1973 Datsun 240Z 2.4L Naturally aspirated


A sexy beast that is fun to drive and cheap to insure


Faulty radiator - minor leaks due to crooked fan that collided with radiator when engine was given excess revs. Caused minor leaks in radiator -easily fixed.

The car was susceptible to overheating in hot weather in heavy traffic, this was cured by going to the local scrap yard and installing an electric fan from a Mazda 323 and adding a temperature sensor.

Overheating though managed to cause damage to the head after a long journey and due to loss of some fluids, combination caused head gasket to go and therefore to be redone.

Eventually I got the radiator recored and this managed to get rid of the heating issues once and for all, I could travel down the M25 and sit there for hours after thrashing down the M4 and the car would purr away at running temp.

Electrics were a bit faulty initially, when I say it was faulty, it always ran, although sometimes power was inconsistent.

This took a long time to get right, first I replaced the leads, followed by the spark plugs. It began to get better, next I replaced the coil and power was visibly more consistent. Next I went through the wiring with a friend of mine and we managed to iron out the majority of the rest of the electrical niggles.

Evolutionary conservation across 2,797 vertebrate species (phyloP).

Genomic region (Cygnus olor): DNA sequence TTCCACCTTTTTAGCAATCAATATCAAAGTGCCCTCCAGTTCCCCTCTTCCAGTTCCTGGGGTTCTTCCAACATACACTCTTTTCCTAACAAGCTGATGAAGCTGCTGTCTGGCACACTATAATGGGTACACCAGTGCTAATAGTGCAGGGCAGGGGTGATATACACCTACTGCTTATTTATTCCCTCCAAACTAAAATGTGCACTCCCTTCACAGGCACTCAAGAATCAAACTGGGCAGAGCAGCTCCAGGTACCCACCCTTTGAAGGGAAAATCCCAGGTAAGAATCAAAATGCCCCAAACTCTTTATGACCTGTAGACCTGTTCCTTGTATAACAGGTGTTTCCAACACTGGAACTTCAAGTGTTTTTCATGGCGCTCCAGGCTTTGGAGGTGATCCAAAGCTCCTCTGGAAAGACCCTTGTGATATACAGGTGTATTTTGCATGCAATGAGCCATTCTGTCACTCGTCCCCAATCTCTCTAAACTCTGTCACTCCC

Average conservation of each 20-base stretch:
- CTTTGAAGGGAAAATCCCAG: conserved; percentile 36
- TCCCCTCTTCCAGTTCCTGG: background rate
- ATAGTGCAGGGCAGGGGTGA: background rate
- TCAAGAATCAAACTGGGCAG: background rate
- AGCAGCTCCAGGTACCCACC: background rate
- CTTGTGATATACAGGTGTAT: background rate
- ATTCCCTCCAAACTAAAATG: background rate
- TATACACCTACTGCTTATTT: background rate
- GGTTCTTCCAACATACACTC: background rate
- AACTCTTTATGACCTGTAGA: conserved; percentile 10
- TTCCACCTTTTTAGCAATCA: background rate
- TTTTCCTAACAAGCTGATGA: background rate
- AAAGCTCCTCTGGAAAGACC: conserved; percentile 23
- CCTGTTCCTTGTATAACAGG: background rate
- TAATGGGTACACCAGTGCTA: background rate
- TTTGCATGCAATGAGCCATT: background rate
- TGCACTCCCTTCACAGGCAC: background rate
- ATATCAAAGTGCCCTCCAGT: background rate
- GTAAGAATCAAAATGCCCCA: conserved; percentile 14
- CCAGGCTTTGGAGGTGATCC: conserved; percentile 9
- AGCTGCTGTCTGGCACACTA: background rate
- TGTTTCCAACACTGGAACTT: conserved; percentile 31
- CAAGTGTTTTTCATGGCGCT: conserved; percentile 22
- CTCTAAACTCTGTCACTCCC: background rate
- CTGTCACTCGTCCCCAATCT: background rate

This process was well worth it and took little time in comparison with reward. Power output was noticeably quicker. The car could reach 127mph again.

General Comments:

The Datsun is a good looking sexy car, the lines are beautiful and I am more than happy to say that since this car, Datsun or Nissan have not come to close to something that looked this good. The 350Z just doesn't quite have the prowess of the 240Z.

The cars wheelbase is short combined with the naturally aspirated 2.4L engine gives a twitchy, fun car to drive. The engine roars rather than growls and sounds fantastic.

In addition it's rear wheel drive and that can always bring a smile to one's face. Sideways can be fun in this car, although the short wheelbase can lead to some nervous moments if you're not quick.

Check the brake balancing as this can be a little off and lead to some interesting heavy braking where the car turns sideways.

Look for rusted sills, rusted floor-pans under the passenger side carpet, oil leaks from the side of the head. Also check for general running, if you can floor it and it accelerates cleanly without stuttering up to 6000 then it's good to go.

For a 70's car, it has all the mod-cons, combined with great reliability. There are only so many classics that you can drive every day and don't break down on you. Find a good one and you will be rewarded with a car you will never want to sell.

Would you buy another car from this manufacturer? Yes

Review Date: 20th April, 2004

14th Oct 2005, 02:15

Hi there, I was just reading your comment and was very intrigued. Although yours being a 73 I still took every point you mentioned into consideration. I'm trying to restore a 72z and as you described the rust issue can be quite tricky to pick up on. Although, Rather than the stocker engine I elect to go with the chevy small block 350 with some fine tuning done. The biggest problem I find with the performance is the 4 speed gear box. This causes more rpm, which leads to more fuel consumption and higher engine wear. But anyways back to the point, thank you for writing such an in-depth description of your car and the way it operates.